June 23, 2021
The Court of Appeals for the Ninth Circuit recently held that the IRS could not assert the substance over form doctrine to prevent a taxpayer from using a transaction involving a Foreign Sales Corporation ("FSC") to contribute more to a Roth IRA than the contribution limit would otherwise allow. While the FSC provisions were repealed in 2000, a similar result could be utilized through the use of a Domestic International Sales Corporation ("DISC").
I. Basic DISC Structure
Under the Internal Revenue Code, DISCs can provide domestic exporters with special tax exemptions so long as certain "receipts" and "asset" tests are met. Once a DISC has been established in a qualifying foreign jurisdiction, the domestic exporter passes a portion of export sales to the DISC in the form of a sales commission. This expense is deductible by the domestic exporter and, through special provisions in the Internal Revenue Code (IRC), is not taxed to the DISC. The DISC then pays the commission back to its U.S. shareholders in the form of a dividend. The result is that a Corporation has effectively deducted a dividend payment to shareholders. With the proposed increase of the Corporate Tax rate to 28%, the use of a DISC is likely to become more common.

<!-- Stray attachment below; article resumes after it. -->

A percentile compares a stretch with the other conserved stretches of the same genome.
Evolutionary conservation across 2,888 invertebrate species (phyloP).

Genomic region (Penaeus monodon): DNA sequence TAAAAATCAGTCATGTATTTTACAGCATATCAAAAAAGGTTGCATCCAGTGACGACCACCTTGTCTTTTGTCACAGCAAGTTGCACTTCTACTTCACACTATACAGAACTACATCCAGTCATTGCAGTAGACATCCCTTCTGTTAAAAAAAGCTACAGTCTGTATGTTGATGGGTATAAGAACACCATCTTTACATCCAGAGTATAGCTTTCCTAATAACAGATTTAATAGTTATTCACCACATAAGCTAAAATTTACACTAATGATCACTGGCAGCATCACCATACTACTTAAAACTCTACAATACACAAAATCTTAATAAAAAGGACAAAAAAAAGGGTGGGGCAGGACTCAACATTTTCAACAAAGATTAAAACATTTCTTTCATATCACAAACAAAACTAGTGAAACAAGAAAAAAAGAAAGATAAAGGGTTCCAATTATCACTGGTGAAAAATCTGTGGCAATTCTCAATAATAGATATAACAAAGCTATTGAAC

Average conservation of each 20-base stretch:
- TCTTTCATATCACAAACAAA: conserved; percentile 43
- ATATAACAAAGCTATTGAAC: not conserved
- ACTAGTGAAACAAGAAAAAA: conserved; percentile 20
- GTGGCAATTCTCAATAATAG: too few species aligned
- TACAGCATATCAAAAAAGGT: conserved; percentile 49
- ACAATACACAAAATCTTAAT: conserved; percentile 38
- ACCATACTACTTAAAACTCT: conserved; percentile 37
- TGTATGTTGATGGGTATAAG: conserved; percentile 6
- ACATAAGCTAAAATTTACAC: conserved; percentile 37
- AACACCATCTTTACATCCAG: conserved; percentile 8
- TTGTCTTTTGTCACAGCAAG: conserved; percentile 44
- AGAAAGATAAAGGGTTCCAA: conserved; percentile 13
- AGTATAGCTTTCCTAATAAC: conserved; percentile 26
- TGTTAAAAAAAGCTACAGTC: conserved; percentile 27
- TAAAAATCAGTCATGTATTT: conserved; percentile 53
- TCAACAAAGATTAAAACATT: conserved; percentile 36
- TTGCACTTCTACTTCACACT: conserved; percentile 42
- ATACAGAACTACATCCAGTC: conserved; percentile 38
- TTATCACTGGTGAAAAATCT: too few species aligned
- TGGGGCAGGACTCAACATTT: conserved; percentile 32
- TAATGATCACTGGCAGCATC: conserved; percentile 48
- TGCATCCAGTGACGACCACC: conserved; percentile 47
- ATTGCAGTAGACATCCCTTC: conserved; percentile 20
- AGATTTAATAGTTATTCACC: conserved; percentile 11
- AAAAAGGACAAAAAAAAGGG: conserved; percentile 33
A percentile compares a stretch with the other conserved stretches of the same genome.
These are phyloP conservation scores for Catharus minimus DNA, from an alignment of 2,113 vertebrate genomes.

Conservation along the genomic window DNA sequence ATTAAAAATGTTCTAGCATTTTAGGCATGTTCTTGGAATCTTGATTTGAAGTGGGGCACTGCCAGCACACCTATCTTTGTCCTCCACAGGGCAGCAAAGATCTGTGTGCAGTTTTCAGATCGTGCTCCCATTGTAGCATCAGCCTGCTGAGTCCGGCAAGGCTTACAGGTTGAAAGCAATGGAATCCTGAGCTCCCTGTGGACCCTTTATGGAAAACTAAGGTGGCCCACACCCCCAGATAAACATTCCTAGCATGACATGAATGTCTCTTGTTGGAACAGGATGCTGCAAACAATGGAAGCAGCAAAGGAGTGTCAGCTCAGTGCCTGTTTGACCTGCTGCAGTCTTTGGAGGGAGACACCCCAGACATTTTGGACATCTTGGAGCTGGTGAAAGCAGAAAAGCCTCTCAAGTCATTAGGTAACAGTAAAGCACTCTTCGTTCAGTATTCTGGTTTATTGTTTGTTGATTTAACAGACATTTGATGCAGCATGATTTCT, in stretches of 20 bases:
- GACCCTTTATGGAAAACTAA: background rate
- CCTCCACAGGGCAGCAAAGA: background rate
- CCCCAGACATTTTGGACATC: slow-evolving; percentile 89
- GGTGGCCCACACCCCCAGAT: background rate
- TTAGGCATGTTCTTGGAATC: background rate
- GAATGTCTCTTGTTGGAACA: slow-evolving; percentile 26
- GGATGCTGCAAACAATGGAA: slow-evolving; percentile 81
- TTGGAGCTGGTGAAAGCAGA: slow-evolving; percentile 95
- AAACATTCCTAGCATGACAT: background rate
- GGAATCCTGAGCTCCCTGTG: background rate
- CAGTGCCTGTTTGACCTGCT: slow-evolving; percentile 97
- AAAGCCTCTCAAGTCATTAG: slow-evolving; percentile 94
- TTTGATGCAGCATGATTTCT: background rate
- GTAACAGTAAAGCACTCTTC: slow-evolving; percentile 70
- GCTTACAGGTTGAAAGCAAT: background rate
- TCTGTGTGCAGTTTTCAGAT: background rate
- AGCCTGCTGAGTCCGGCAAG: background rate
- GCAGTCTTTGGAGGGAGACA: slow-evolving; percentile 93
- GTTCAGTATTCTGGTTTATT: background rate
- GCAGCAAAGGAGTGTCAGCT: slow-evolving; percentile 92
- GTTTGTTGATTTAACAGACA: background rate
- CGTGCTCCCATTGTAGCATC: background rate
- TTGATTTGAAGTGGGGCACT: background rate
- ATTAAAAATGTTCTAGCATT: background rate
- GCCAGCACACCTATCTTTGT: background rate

II. Use of a DISC to Maximize Tax Savings in a Roth IRA
In order to maximize tax savings, a DISC can be created in which the shareholders are one or more Roth IRAs. In essence, the domestic exporter pays deductible sales commissions to the DISC, and the DISC redistributes this commission to the Roth IRA in the form of a dividend. While the distributions to the Roth IRA would be subject to corporate tax under § 995(g) as unrelated business income, this structure would allow taxpayers to exceed current IRA contribution limits.
III. Effect of Recent Ninth Circuit Holding
In Mazzei v. Commissioner, the Ninth Circuit negated the IRS's substance over form argument by referencing statutory language in repealed IRC § 925(a) which provided that FSCs could engage in transactions with commonly controlled entities "regardless of sales price actually charged." The court held that this language indicated that Congress had expressly directed that FSCs could engage in conduct that lack economic substance. As a result, the court held that the express language in the repealed IRC provision prohibited the IRS from making any substance over form arguments with respect to the FSC.
The holding in Mazzei is consistent with several holdings across various districts regarding a similar structure involving the use of DISCs. Under IRC § 994(a), congress uses the identical "regardless of sales price actually charged" language as was seen in the related FSC provision. As a result, based on the Ninth Circuit holding, the IRS would not succeed on a similar "substance over form" argument with respect to the use of a DISC to exceed Roth IRA contribution limits. As a result, a DISC could likely be used to exceed Roth IRA contribution limits. The contributions would then be eligible for tax-free accumulation.
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